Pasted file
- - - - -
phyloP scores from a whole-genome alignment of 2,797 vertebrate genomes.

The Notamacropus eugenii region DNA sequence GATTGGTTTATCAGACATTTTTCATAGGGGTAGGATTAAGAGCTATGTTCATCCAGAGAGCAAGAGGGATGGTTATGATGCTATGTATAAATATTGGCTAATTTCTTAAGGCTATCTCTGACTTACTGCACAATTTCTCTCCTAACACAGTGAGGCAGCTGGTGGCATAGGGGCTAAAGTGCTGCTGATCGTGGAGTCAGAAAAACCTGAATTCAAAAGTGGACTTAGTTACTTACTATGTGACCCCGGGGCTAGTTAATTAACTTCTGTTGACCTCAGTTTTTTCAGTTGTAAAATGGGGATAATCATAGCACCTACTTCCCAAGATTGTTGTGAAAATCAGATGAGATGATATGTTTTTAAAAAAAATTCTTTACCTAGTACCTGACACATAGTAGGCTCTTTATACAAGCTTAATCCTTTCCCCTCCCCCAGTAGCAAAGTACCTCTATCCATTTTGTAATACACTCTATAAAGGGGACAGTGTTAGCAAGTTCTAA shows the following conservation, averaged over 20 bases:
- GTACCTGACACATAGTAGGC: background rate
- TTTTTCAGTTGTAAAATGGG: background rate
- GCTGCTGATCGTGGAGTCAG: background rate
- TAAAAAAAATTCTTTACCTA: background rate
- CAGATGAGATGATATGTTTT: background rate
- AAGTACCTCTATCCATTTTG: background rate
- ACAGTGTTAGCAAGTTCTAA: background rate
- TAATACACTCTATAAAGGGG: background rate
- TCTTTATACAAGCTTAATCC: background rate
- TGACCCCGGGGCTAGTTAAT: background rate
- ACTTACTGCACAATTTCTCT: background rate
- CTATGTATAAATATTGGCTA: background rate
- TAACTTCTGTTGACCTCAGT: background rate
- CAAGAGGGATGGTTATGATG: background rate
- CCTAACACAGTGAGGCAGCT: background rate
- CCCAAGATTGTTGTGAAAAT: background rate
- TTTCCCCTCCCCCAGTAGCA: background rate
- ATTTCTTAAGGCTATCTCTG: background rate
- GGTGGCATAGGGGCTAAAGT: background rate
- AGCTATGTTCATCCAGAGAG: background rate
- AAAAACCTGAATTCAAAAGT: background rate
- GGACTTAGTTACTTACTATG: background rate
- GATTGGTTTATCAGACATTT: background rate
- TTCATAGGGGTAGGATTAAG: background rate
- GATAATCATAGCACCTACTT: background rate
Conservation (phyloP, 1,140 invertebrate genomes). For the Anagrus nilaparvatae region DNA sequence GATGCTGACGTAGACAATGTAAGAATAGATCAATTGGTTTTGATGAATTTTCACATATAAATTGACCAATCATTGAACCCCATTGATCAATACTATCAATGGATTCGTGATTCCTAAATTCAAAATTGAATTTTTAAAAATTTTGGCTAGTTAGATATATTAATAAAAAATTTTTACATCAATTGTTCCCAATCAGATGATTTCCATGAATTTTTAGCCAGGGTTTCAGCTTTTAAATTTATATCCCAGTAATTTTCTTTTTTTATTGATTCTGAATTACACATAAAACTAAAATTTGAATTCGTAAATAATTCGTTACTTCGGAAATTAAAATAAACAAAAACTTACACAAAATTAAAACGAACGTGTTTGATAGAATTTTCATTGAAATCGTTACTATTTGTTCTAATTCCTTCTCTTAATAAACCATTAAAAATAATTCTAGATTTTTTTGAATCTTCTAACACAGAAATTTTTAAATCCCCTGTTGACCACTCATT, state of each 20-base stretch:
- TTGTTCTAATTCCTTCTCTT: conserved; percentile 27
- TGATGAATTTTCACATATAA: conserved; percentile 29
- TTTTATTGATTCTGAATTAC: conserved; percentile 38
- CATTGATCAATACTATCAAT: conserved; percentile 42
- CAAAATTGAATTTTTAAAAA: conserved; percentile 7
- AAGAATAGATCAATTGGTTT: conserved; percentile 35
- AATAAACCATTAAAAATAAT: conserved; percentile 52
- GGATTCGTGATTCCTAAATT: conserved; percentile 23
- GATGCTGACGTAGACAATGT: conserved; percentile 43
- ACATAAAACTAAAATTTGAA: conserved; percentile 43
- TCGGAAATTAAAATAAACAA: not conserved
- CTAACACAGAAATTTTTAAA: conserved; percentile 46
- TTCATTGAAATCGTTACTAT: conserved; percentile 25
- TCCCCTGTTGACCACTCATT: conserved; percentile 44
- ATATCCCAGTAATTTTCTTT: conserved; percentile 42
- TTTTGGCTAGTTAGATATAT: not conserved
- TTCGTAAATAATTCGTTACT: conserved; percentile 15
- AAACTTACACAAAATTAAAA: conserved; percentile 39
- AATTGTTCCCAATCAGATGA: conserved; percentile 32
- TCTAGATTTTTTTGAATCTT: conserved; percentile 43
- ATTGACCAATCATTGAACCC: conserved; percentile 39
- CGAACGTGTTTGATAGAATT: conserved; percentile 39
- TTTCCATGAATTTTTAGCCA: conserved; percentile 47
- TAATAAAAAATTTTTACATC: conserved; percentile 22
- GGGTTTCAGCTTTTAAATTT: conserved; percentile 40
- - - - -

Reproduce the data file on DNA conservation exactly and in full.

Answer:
phyloP scores from a whole-genome alignment of 2,797 vertebrate genomes.

The Notamacropus eugenii region DNA sequence GATTGGTTTATCAGACATTTTTCATAGGGGTAGGATTAAGAGCTATGTTCATCCAGAGAGCAAGAGGGATGGTTATGATGCTATGTATAAATATTGGCTAATTTCTTAAGGCTATCTCTGACTTACTGCACAATTTCTCTCCTAACACAGTGAGGCAGCTGGTGGCATAGGGGCTAAAGTGCTGCTGATCGTGGAGTCAGAAAAACCTGAATTCAAAAGTGGACTTAGTTACTTACTATGTGACCCCGGGGCTAGTTAATTAACTTCTGTTGACCTCAGTTTTTTCAGTTGTAAAATGGGGATAATCATAGCACCTACTTCCCAAGATTGTTGTGAAAATCAGATGAGATGATATGTTTTTAAAAAAAATTCTTTACCTAGTACCTGACACATAGTAGGCTCTTTATACAAGCTTAATCCTTTCCCCTCCCCCAGTAGCAAAGTACCTCTATCCATTTTGTAATACACTCTATAAAGGGGACAGTGTTAGCAAGTTCTAA shows the following conservation, averaged over 20 bases:
- GTACCTGACACATAGTAGGC: background rate
- TTTTTCAGTTGTAAAATGGG: background rate
- GCTGCTGATCGTGGAGTCAG: background rate
- TAAAAAAAATTCTTTACCTA: background rate
- CAGATGAGATGATATGTTTT: background rate
- AAGTACCTCTATCCATTTTG: background rate
- ACAGTGTTAGCAAGTTCTAA: background rate
- TAATACACTCTATAAAGGGG: background rate
- TCTTTATACAAGCTTAATCC: background rate
- TGACCCCGGGGCTAGTTAAT: background rate
- ACTTACTGCACAATTTCTCT: background rate
- CTATGTATAAATATTGGCTA: background rate
- TAACTTCTGTTGACCTCAGT: background rate
- CAAGAGGGATGGTTATGATG: background rate
- CCTAACACAGTGAGGCAGCT: background rate
- CCCAAGATTGTTGTGAAAAT: background rate
- TTTCCCCTCCCCCAGTAGCA: background rate
- ATTTCTTAAGGCTATCTCTG: background rate
- GGTGGCATAGGGGCTAAAGT: background rate
- AGCTATGTTCATCCAGAGAG: background rate
- AAAAACCTGAATTCAAAAGT: background rate
- GGACTTAGTTACTTACTATG: background rate
- GATTGGTTTATCAGACATTT: background rate
- TTCATAGGGGTAGGATTAAG: background rate
- GATAATCATAGCACCTACTT: background rate
Conservation (phyloP, 1,140 invertebrate genomes). For the Anagrus nilaparvatae region DNA sequence GATGCTGACGTAGACAATGTAAGAATAGATCAATTGGTTTTGATGAATTTTCACATATAAATTGACCAATCATTGAACCCCATTGATCAATACTATCAATGGATTCGTGATTCCTAAATTCAAAATTGAATTTTTAAAAATTTTGGCTAGTTAGATATATTAATAAAAAATTTTTACATCAATTGTTCCCAATCAGATGATTTCCATGAATTTTTAGCCAGGGTTTCAGCTTTTAAATTTATATCCCAGTAATTTTCTTTTTTTATTGATTCTGAATTACACATAAAACTAAAATTTGAATTCGTAAATAATTCGTTACTTCGGAAATTAAAATAAACAAAAACTTACACAAAATTAAAACGAACGTGTTTGATAGAATTTTCATTGAAATCGTTACTATTTGTTCTAATTCCTTCTCTTAATAAACCATTAAAAATAATTCTAGATTTTTTTGAATCTTCTAACACAGAAATTTTTAAATCCCCTGTTGACCACTCATT, state of each 20-base stretch:
- TTGTTCTAATTCCTTCTCTT: conserved; percentile 27
- TGATGAATTTTCACATATAA: conserved; percentile 29
- TTTTATTGATTCTGAATTAC: conserved; percentile 38
- CATTGATCAATACTATCAAT: conserved; percentile 42
- CAAAATTGAATTTTTAAAAA: conserved; percentile 7
- AAGAATAGATCAATTGGTTT: conserved; percentile 35
- AATAAACCATTAAAAATAAT: conserved; percentile 52
- GGATTCGTGATTCCTAAATT: conserved; percentile 23
- GATGCTGACGTAGACAATGT: conserved; percentile 43
- ACATAAAACTAAAATTTGAA: conserved; percentile 43
- TCGGAAATTAAAATAAACAA: not conserved
- CTAACACAGAAATTTTTAAA: conserved; percentile 46
- TTCATTGAAATCGTTACTAT: conserved; percentile 25
- TCCCCTGTTGACCACTCATT: conserved; percentile 44
- ATATCCCAGTAATTTTCTTT: conserved; percentile 42
- TTTTGGCTAGTTAGATATAT: not conserved
- TTCGTAAATAATTCGTTACT: conserved; percentile 15
- AAACTTACACAAAATTAAAA: conserved; percentile 39
- AATTGTTCCCAATCAGATGA: conserved; percentile 32
- TCTAGATTTTTTTGAATCTT: conserved; percentile 43
- ATTGACCAATCATTGAACCC: conserved; percentile 39
- CGAACGTGTTTGATAGAATT: conserved; percentile 39
- TTTCCATGAATTTTTAGCCA: conserved; percentile 47
- TAATAAAAAATTTTTACATC: conserved; percentile 22
- GGGTTTCAGCTTTTAAATTT: conserved; percentile 40